From 7 a.m. to 2 p.m. every Sunday, the Colombian capital of Bogotá shuts down 75 miles of streets and highways, handing them over to cyclists, runners and walkers. Known as La Ciclovía, the initiative has inspired similar events across the world.
Despite its often choking traffic, Bogotá is one of the most bike-friendly cities in the world. Not only is it home to the Cicloruta—the most extensive bicycle path network in Latin America—it also has a weekly event known as La Ciclovía.
The origins of La Ciclovía date back to 1974 when the first event took place. And after the second event in 1976, a mayoral decree established La Ciclovía as an official program of the city government, initially with four routes.
The program experienced some setbacks from the mid-1980s to the mid-1990s, but the wheels really began turning in 1995, when the route was expanded from 13 miles to 75 miles. Since then, La Ciclovía has gone from strength to strength.
Every Sunday between 7 a.m. and 2 p.m., more than one million people come to cycle, jog, skate and walk along the car-free roads. Serious cyclists pass by strolling pensioners; kids skate alongside Sunday dog walkers; and city-dwellers of all ages get to jog and run through various neighborhoods of Bogotá, all connected by La Ciclovía.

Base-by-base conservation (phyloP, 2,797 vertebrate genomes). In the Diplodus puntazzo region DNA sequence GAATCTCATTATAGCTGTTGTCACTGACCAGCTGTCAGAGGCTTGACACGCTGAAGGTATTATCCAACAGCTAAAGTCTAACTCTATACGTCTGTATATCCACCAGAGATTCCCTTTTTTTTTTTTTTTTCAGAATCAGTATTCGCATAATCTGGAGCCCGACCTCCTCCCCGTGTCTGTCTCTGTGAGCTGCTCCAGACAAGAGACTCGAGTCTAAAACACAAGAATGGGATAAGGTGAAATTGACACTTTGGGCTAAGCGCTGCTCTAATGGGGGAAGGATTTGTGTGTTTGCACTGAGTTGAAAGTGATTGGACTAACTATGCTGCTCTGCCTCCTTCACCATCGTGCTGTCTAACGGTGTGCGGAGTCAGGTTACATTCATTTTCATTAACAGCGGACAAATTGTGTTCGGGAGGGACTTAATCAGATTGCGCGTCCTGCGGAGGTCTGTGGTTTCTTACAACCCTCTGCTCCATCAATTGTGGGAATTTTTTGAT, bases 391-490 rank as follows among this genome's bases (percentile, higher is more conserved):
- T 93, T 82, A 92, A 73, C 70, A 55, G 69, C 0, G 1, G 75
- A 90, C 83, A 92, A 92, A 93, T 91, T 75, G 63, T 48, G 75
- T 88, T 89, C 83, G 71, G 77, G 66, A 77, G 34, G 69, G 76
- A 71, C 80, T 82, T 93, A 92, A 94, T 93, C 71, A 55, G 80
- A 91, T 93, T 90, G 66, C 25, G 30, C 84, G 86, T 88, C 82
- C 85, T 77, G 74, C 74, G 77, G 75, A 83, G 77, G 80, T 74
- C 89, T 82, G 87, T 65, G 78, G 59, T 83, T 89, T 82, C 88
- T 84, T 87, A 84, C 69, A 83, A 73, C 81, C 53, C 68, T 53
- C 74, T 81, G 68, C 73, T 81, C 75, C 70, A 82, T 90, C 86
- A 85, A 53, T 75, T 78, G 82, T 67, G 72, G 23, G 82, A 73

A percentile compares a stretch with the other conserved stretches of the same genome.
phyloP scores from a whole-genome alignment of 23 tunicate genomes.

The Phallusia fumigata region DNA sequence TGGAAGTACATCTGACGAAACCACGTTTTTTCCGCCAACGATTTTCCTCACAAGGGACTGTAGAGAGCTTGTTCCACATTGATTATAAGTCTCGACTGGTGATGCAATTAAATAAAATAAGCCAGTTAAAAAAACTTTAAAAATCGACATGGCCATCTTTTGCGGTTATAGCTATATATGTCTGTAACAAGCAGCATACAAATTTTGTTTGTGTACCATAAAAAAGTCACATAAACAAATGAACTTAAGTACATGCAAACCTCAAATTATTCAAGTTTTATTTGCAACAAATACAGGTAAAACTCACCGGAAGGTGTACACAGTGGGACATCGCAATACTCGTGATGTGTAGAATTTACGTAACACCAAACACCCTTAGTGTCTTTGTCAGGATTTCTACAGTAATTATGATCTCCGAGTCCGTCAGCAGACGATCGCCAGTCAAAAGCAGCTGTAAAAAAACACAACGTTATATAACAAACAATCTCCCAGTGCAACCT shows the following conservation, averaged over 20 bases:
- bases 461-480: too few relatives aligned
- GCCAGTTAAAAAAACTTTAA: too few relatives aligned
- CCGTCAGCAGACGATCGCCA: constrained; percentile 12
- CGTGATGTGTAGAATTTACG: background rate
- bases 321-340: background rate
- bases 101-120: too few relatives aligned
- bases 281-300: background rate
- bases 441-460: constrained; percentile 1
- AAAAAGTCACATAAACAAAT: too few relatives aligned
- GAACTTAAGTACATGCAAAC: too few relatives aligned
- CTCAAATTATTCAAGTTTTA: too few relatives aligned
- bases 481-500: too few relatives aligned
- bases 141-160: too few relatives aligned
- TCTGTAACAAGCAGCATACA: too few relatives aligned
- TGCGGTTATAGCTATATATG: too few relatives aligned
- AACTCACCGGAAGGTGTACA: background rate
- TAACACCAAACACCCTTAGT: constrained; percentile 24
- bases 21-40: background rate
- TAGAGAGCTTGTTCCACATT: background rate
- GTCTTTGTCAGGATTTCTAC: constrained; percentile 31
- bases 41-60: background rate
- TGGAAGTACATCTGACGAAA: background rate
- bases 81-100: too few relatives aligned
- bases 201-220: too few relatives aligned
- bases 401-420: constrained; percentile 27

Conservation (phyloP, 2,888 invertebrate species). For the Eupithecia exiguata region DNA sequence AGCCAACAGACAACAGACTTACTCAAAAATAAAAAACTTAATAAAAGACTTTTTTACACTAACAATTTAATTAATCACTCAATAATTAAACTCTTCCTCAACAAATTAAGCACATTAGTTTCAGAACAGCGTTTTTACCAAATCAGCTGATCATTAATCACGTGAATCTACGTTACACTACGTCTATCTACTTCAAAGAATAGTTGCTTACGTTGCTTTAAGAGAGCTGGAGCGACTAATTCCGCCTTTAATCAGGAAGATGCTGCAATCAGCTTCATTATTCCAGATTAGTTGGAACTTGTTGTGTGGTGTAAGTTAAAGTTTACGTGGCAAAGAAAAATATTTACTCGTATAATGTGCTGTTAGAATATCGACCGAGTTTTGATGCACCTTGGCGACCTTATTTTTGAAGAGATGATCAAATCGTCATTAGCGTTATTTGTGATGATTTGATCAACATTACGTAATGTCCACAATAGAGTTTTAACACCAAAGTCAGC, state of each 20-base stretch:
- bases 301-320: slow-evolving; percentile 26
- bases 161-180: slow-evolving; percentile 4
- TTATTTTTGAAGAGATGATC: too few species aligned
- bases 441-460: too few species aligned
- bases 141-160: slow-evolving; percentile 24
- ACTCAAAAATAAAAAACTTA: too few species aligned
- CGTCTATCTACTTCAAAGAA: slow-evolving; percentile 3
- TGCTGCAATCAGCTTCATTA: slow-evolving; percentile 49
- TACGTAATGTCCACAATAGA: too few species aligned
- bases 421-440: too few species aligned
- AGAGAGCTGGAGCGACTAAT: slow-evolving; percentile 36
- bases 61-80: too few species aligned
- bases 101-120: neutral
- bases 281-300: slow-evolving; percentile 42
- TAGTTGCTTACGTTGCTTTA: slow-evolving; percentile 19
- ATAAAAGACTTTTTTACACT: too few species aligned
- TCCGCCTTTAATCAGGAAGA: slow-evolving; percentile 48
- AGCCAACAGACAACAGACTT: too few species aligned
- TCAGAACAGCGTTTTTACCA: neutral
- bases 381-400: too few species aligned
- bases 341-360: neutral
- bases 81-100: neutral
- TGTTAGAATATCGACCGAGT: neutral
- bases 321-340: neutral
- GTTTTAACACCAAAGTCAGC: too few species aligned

But not everyone loves La Ciclovía. Many business owners complain about the loss of sales during La Ciclovía, and drivers frequently moan about the inconvenience of driving on a Sunday. Their complaints, however, largely fall on deaf ears. La Ciclovía has become a much-loved program, with about one-quarter of the city’s population making use of it every Sunday.
As one of the world’s most successful mass recreation events, La Ciclovía has caught the attention of other countries, inspiring similar initiatives across the world. Ciclovías have sprung up in numerous countries, including in Peru, Chile, and Argentina; in Australia, Mexico and India; and in various cities in Canada and the United States.